Articles in the Category Gear Reviews

1000 Day Gear Review: Grip Studs — Unmatched Traction for Wading Boots

Grip Studs are single point carbide tipped studs with an auger style bit. The result is sticky traction, incredible durability and studs that don’t fall out. Simply put, they’re the best studs I’ve ever used.

Here’s more . . .

VIDEO: Wading Belt Carrying System

How can we keep our stuff with us, make it easily accessible and not be slowed down or fatigued by extra weight? Answer: Carry the heavy things on your hips.

Most anglers focus on whether to choose a chest pack, vest, sling pack, hip pack, lanyard or something else. We think of carrying fly boxes, tippet, leaders and other incidentals. But what about the net? What about water, a wading staff, a camera or anything else with extra weight? Carrying these items should not be a secondary consideration. As the heaviest things among your gear, how you carry them is of primary importance.

The heavy stuff is best carried on your hips, so the most critical part of your carrying system is probably the wading belt. And most wading belts are not up to the task.

Recommended Gear Pages Updated! Also With Troutbitten Crew Favorites

I’ve revamped the Troutbitten Recommended Gear Pages to reflect not only my current favorites, but the preferences of the guys whom you’ve also come to know through the podcast: Austin, Matt, Bill, Trevor and Josh.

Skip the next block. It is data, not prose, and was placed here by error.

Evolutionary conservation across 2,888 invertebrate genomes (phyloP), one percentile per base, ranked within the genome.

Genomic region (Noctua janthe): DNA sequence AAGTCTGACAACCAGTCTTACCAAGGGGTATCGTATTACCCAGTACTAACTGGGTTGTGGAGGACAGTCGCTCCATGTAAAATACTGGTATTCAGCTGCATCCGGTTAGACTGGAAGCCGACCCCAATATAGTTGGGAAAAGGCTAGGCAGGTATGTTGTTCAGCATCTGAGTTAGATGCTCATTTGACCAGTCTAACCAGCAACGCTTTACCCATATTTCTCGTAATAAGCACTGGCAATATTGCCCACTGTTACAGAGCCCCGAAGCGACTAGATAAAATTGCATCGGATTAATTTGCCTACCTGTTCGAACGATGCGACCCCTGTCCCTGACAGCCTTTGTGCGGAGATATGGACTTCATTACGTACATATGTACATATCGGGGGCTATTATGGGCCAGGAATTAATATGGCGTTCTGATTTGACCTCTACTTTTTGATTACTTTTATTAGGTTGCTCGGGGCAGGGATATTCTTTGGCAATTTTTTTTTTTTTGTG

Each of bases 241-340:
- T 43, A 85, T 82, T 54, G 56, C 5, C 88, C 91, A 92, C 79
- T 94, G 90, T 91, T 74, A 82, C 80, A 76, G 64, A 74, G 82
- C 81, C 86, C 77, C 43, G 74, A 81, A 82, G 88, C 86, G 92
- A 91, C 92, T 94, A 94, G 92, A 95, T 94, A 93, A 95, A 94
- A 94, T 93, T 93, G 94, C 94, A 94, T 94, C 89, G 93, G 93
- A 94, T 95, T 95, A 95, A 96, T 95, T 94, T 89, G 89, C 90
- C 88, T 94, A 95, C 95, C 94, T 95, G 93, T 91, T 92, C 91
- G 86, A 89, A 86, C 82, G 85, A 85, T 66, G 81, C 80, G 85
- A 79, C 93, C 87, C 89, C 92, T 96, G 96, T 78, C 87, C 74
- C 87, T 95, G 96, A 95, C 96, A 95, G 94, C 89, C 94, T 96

So here are our favorite rods, reels, boots, waders, packs, vests, lines, leaders, tools, jackets, layers, vises, books and more . . .

100 Day Gear Review — Skwala Carbon Waders

Skwala takes the minimalist approach seriously. The Carbons are high-end waders, built from the ground-up with mobility, comfort and toughness at the forefront.

The Skwala Carbon waders are a workhorse for the die hard angler.

Here’s a closer look at the best (and worst) features of the Carbons, as I see them, from bottom to top . . .

Things that are good: The Fishpond Nomad Hand Net

Things that are good: The Fishpond Nomad Hand Net

Durable, lightweight and suited for the job — these are things we all want from our fishing gear. But sometimes such qualities are at odds. It’s impossible to make a truly durable pair of lightweight wading boots, for example. And usually, the functionality of our fly fishing gear is balanced with manufacturing and material costs, while also considering mass appeal.

But the gear that make it to the top of the heap — the stuff that’s adopted by a large set of anglers — has the right mix of these core elements. Dedicated fly fishers are a picky bunch. We’re a discriminating group of irritable outdoorsmen who want nothing more than long moments on the water. And we demand gear that works hard to keep us there. We need the right tools, and we want things that last.

I watched a couple of my Troutbitten friends with their Fishpond Nomad Hand Nets. I waited for a few years. I netted a couple of trout with them. I noted the long term durability. And when my old wooden net finally snuck off downstream one day without me, I bought my own Fishpond net. It quickly found a welcome home in my gear bag. And it’s now an on-stream essential — a constant and reliable companion on the water.

Here’s why . . .

What about the wading staff? Thoughts on choosing and carrying a wading stick

What about the wading staff? Thoughts on choosing and carrying a wading stick